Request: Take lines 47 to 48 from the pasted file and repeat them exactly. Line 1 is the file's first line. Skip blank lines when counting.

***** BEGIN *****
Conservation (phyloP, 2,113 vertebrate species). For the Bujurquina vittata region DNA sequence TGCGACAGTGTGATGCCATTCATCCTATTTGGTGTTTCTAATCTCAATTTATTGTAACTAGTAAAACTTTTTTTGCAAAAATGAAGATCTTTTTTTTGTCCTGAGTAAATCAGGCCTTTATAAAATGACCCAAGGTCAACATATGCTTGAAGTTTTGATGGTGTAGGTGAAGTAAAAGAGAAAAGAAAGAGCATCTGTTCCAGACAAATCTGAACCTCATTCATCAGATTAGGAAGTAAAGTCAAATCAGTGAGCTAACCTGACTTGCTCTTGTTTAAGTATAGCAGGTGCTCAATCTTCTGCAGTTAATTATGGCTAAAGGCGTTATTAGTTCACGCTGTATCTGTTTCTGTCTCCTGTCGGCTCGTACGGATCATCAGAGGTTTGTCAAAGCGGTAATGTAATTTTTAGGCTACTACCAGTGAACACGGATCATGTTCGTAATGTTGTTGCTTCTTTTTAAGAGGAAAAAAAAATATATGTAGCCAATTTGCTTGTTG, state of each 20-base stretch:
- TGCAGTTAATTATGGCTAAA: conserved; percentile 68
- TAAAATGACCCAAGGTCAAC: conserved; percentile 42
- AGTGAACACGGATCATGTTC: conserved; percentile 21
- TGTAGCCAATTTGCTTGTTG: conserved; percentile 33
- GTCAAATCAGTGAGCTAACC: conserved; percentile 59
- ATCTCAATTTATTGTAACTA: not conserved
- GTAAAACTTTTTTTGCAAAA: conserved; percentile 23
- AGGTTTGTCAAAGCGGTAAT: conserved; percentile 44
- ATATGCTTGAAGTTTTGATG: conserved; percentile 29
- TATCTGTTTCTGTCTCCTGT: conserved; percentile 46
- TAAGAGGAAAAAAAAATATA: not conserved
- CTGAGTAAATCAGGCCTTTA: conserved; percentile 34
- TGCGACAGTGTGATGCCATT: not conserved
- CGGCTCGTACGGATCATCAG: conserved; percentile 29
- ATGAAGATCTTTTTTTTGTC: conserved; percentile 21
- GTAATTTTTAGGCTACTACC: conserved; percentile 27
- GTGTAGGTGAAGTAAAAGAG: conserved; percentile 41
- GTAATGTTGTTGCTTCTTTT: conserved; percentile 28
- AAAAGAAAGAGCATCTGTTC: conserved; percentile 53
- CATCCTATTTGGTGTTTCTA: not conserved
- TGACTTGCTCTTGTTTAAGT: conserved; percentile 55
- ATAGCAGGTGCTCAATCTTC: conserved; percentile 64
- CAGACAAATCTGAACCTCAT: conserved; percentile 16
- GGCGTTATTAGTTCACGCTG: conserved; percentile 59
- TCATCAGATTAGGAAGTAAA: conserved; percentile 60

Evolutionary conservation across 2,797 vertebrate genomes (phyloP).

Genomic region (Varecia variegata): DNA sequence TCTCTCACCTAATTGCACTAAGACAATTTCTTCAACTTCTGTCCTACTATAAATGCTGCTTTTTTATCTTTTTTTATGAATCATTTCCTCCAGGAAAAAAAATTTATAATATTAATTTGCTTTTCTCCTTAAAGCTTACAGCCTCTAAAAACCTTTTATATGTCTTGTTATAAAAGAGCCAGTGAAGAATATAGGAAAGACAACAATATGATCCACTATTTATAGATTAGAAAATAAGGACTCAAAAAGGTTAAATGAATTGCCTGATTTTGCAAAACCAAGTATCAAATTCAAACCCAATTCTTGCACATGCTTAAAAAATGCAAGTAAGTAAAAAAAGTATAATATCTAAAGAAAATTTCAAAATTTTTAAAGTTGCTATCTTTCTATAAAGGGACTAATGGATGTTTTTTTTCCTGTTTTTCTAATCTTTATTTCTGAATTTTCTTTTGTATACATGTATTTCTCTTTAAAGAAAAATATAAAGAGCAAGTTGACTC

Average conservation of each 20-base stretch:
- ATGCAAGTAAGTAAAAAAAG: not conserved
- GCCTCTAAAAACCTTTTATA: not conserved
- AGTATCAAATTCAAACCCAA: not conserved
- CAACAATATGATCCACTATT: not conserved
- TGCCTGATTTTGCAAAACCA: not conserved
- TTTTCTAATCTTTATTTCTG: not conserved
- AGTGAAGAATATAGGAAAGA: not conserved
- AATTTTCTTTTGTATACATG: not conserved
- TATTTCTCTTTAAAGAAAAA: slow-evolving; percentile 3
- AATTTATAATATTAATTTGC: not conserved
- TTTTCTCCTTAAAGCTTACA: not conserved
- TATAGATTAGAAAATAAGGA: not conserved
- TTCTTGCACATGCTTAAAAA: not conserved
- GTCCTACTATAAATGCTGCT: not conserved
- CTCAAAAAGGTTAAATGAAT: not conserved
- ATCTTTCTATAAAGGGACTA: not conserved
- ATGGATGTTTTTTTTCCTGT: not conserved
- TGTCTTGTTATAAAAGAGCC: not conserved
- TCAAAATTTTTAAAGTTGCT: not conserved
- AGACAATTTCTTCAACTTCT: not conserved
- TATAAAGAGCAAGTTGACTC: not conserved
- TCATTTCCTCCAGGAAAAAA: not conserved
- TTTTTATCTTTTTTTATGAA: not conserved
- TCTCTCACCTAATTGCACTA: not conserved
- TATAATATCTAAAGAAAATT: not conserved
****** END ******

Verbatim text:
- TGTCTTGTTATAAAAGAGCC: not conserved
- TCAAAATTTTTAAAGTTGCT: not conserved